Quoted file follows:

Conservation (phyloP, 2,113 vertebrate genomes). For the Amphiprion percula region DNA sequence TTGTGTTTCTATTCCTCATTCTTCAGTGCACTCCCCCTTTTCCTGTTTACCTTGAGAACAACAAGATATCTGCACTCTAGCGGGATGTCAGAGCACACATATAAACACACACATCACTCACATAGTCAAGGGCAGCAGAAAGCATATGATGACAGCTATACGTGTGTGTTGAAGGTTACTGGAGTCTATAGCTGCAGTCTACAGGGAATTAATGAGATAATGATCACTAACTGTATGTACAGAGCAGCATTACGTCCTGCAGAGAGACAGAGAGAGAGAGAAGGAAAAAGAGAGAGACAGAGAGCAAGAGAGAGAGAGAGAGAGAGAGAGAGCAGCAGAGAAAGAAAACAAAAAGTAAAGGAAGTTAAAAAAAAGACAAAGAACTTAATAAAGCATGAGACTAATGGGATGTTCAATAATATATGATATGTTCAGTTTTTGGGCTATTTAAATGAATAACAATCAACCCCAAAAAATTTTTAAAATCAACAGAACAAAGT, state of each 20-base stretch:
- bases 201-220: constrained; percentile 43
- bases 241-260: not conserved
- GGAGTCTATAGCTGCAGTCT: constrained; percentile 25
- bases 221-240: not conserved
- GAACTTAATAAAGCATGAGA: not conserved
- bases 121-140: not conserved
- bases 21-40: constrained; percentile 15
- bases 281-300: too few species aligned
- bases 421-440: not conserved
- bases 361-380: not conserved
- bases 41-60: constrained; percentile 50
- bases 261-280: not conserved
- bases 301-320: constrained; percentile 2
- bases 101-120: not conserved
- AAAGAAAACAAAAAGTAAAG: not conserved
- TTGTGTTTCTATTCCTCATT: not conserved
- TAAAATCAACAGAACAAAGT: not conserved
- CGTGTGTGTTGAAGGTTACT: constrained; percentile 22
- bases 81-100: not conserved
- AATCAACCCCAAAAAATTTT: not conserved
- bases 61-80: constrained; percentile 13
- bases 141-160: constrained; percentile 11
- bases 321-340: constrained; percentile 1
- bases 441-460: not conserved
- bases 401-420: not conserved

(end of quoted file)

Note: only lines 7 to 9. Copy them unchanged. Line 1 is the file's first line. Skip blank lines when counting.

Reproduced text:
- bases 121-140: not conserved
- bases 21-40: constrained; percentile 15
- bases 281-300: too few species aligned